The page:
So, what did happen to all those yellow bikes?

Yellow bikes were turned into works of art with Old Town, Hebden Bridge, Walshaw Dean Reservoir and a corner of Keighley providing the backdrops.

Yellow bikes were turned into works of art with Old Town, Hebden Bridge, Walshaw Dean Reservoir and a corner of Keighley providing the backdrops.

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This summer Yorkshire was a breeding ground for yellow bikes. Photographer Ross McGinnes puts us in the picture about what happened to them all.

They were everywhere this summer. Padlocked to pubs, tied to school gates, hoisted in hedges and sat atop garden sheds. Yellow bikes, sprayed to celebrate the Tour de France, swept across Yorkshire months before the race itself arrived in July.

Hebden Bridge photographer Ross McGinnes wanted to build a project around the race, but faced the problem of finding a fresh perspective.

“I knew the opportunity to photograph something a little different on the day would be limited,” he explains. “Everyone had cameras, every angle was covered and social media was at saturation point. The race went right past my front door, which is where I was always going to watch it from, so I took one bog-standard ‘I was there’ shot’, then got cracking on my own Tour project as soon as the race left town.”

Ross’s idea was to track what happened to those hundreds of yellow bikes once the peloton had crossed the Channel. “I joked with a friend that scrap metal merchants would be doing a roaring trade the day after the race passed through – and that’s when it hit me. Where would all these yellow bikes end up? Many weren’t roadworthy beforehand, let alone after they’d been sprayed and bolted to a house for two months. I wanted to explore what people were going to do with them and maybe borrow a few of them for the project.

A plea went out on Twitter and having been inundated with responses, Ross quickly discovered that most people planned to hang on to the bikes as a souvenir of the Grand Départ.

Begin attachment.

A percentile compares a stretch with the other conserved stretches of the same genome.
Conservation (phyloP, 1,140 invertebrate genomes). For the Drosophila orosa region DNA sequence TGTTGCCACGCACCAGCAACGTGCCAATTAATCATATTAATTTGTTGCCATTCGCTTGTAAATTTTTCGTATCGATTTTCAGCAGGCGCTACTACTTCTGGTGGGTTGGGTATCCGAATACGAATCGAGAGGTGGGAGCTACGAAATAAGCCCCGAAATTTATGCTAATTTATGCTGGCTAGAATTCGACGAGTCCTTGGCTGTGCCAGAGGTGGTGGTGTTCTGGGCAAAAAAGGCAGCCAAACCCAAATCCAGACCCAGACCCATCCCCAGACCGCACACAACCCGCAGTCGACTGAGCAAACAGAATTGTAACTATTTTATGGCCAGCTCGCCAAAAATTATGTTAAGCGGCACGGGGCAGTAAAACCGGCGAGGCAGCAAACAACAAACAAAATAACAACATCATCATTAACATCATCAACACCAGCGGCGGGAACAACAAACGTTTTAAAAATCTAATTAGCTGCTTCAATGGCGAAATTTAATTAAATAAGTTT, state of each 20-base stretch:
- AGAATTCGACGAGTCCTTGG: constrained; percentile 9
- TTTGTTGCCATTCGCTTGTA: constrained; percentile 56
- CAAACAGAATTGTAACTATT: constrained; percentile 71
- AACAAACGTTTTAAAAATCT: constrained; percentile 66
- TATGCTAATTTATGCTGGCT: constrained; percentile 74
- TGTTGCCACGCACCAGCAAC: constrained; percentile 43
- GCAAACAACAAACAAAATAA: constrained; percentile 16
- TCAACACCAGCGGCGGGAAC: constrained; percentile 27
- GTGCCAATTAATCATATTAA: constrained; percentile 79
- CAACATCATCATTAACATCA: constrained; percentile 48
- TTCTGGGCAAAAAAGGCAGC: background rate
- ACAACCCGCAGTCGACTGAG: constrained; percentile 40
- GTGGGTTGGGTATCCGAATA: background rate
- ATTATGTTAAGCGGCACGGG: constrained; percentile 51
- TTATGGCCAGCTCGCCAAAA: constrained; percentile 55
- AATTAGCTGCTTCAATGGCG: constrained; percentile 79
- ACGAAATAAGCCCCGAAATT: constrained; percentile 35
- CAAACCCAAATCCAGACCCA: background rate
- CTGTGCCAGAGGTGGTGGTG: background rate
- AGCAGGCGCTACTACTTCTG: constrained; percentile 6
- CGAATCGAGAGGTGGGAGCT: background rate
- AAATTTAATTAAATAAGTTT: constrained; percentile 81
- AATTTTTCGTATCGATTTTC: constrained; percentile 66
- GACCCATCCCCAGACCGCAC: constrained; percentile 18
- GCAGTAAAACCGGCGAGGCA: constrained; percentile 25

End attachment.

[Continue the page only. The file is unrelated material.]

“It seems the answer to the more specific question of: ‘Where did all the yellow racers go?’ is ‘Back in the garage’. One chap even commented that he’d paid £25 for his Dawes bike back in the 1970s and didn’t want it being mucked around with.”

With some not keen to hand over their treasured two wheels, Ross’s project to produce a series of limited edition prints, became a mix of donated bikes which were planted around Calderdale, those genuinely fly-tipped and bikes at their responsible final resting place – the council tip.

Ross recalls: “The hardest shot to get was at a Calderdale reservoir. I had to park on the main road and wheel the bike – which had no chain or brakes – two miles to the water’s edge. I set the tripod up, but as soon as I placed the BMX in the reservoir the ranger appeared at the far end in his Land Rover. I was expecting a ticking off, but once I explained the idea behind the project he was happy for me to get the shot I’d come for. A lift back to the car would have been nice though.

“Also, a lady who wanted to know why I was photographing her bins was great to chat to once we’d crossed the initial hurdle. Aside from that, lots of strange looks from dog walkers. I did a five-year project photographing skips on roadsides, so you get used to it.”

Ross is aware that his representation of the race – and the landscape – may not be to everyone’s taste, but the final collection is true to his trademark style.

“Calderdale’s scenery is stunning, but I’ve never been one for photographing waterfalls and bluebells. I love capturing things that many people wouldn’t deem remotely worthy of photographing, that they’d walk past every day and not notice. This project presented a great opportunity to use the landscape as a rugged backdrop, while documenting a once-in-a-lifetime event in my own style.

“I do understand why some of the images divide opinion though. I was even emailed by a Calderdale resident accusing me of encouraging fly-tipping. However, bikes that I borrowed were returned to their owners, and bikes I found were taken to the tip. By taking pictures of them, staged or otherwise, I hope they prompt locals to ask questions about why fly-tipping is so widespread in the area, why it takes so long to be removed and what steps are being taken to prevent it.”

With the yellow bikes now captured on camera forever, Ross has already embarked on his next project. “I’m currently working with Royd Ices of Mytholmroyd, following their vans on the road and behind the scenes. It’s providing another great opportunity to showcase our fantastic landscape from a fresh perspective.”

Limited edition prints from Where Did All The Yellow Bikes Go? are available at www.rossmcginnes.com, and Heart Gallery in Hebden Bridge.